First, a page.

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Author Topic: Please remove Bitcoin from Sourceforge.net  (Read 4994 times)
Raoul Duke
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August 17, 2011, 10:08:00 AM
 #1

It has come to my attention that Sourceforge only does what the U.S.A. government wants, so it isn't the right place to host the Bitcoin client nor the bitcoin.org website.

You can see what i mean here: http://sourceforge.net/apps/trac/sitelegal/wiki/Terms_of_Use#ProhibitedPersons

It came to my knowledge because of this thread: https://bitcointalk.org/index.php?topic=37402.0

Probably you guys chosen the wrong place to host such a project.
Free hosting is good, allright, but not when it comes with this price tag Wink

If they let the US government tell them what to do, i ask: What's next? Giving the authorities access to repositories so they can install backdoors?

I think this is a very serious issue and I bet a lot of people will agree with me.

Let the discussion begin!

PS: Sorry for not being eloquent enough but I guess you all understand what I want to say.

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August 17, 2011, 10:17:15 AM
 #2

Why "remove"? It`s not a Bitcoin way Wink Add some mirrors, diversification will solve the problem.
Raoul Duke
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August 17, 2011, 10:23:15 AM
 #3

Why "remove"? It`s not a Bitcoin way Wink Add some mirrors, diversification will solve the problem.

Do you think it's a good idea to take the risk?

I'm fully aware that the source code is hosted on github, but I'm also aware that 90% or more of Bitcoin installs come from the exe's on sourceforge.

I know I'm not trusting SourceForge anymore...
If they are willing to punish people that live under oppressive regimes just for fear of US law i wonder what else will they do when said law "asks"* them...
*forces them to

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August 17, 2011, 12:37:56 PM
 #4

It has come to my attention that Sourceforge only does what the U.S.A. government wants, so it isn't the right place to host the Bitcoin client nor the bitcoin.org website.

You can see what i mean here: http://sourceforge.net/apps/trac/sitelegal/wiki/Terms_of_Use#ProhibitedPersons

It came to my knowledge because of this thread: https://bitcointalk.org/index.php?topic=37402.0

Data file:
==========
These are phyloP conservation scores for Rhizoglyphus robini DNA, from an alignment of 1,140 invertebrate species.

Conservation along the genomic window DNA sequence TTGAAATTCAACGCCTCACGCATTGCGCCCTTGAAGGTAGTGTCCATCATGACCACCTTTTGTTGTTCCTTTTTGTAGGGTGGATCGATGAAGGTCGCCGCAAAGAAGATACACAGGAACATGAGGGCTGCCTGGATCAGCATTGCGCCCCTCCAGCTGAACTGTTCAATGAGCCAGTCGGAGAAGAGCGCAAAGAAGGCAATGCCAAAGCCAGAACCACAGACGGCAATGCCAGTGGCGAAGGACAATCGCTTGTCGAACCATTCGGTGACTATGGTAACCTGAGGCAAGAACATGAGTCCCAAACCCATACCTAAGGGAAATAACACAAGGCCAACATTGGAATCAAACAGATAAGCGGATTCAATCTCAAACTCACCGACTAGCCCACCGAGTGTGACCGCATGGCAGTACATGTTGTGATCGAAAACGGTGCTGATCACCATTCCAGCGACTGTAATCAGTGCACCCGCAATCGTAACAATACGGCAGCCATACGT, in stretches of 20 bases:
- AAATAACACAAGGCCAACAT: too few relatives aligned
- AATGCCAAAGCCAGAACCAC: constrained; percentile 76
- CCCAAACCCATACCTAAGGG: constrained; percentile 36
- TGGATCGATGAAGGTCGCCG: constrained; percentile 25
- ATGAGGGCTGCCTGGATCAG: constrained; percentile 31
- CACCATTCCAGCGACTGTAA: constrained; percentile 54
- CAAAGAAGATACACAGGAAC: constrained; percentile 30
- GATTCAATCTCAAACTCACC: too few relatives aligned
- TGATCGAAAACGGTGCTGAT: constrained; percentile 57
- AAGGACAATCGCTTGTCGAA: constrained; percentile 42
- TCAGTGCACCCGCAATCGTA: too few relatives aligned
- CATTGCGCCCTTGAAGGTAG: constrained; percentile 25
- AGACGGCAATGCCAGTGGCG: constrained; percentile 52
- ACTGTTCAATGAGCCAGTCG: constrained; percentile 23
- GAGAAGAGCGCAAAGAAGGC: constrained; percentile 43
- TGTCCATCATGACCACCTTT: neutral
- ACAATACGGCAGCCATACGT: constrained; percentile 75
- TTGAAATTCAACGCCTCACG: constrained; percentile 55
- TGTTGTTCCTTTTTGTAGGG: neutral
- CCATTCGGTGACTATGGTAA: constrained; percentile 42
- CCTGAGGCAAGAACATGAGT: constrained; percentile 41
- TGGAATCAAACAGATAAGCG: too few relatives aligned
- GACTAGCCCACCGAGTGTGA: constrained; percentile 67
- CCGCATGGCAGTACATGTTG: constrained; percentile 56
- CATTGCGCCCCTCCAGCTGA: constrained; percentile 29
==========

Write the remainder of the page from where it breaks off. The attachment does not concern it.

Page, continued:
Probably you guys chosen the wrong place to host such a project.
Free hosting is good, allright, but not when it comes with this price tag Wink

If they let the US government tell them what to do, i ask: What's next? Giving the authorities access to repositories so they can install backdoors?

I think this is a very serious issue and I bet a lot of people will agree with me.

Let the discussion begin!

PS: Sorry for not being eloquent enough but I guess you all understand what I want to say.


This is a requirement by all US based companies. No exceptions, this includes github, googlecode, et al

Quote
Cryptographic software is subject to the US government export control and economic sanctions laws (“US export laws”) including the US Department of Commerce Bureau of Industry and Security’s (“BIS”) Export Administration Regulations (“EAR”, 15 CFR 730 et seq., http://www.bis.doc.gov/). You may also be subject to US export laws, including the requirements of license exception TSU in accordance with part 740.13(e) of the EAR. Software and/or technical data subject to the US export laws may not be directly or indirectly exported, reexported, transferred, or released (“exported”) to US embargoed or sanctioned destinations currently including Cuba, Iran, North Korea, Sudan, or Syria, but any amendments to this list shall apply. In addition, software and/or technical data may not be exported to any entity barred by the US government from participating in export activities. Denied persons or entities include those listed on BIS’s Denied Persons and Entities Lists, and the US Department of Treasury’s Office of Foreign Assets Control’s Specially Designated Nationals List. The country in which you are currently located may have restrictions on the import, possession, use of encryption software. You are responsible for compliance with the laws where You are located.

Raoul Duke
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August 17, 2011, 12:44:56 PM
 #5


This is a requirement by all US based companies. No exceptions, this includes github, googlecode, et al


Yes, yes, but... does it make it right?

Or is Bitcoin also bending over and let the US government do as he pleases?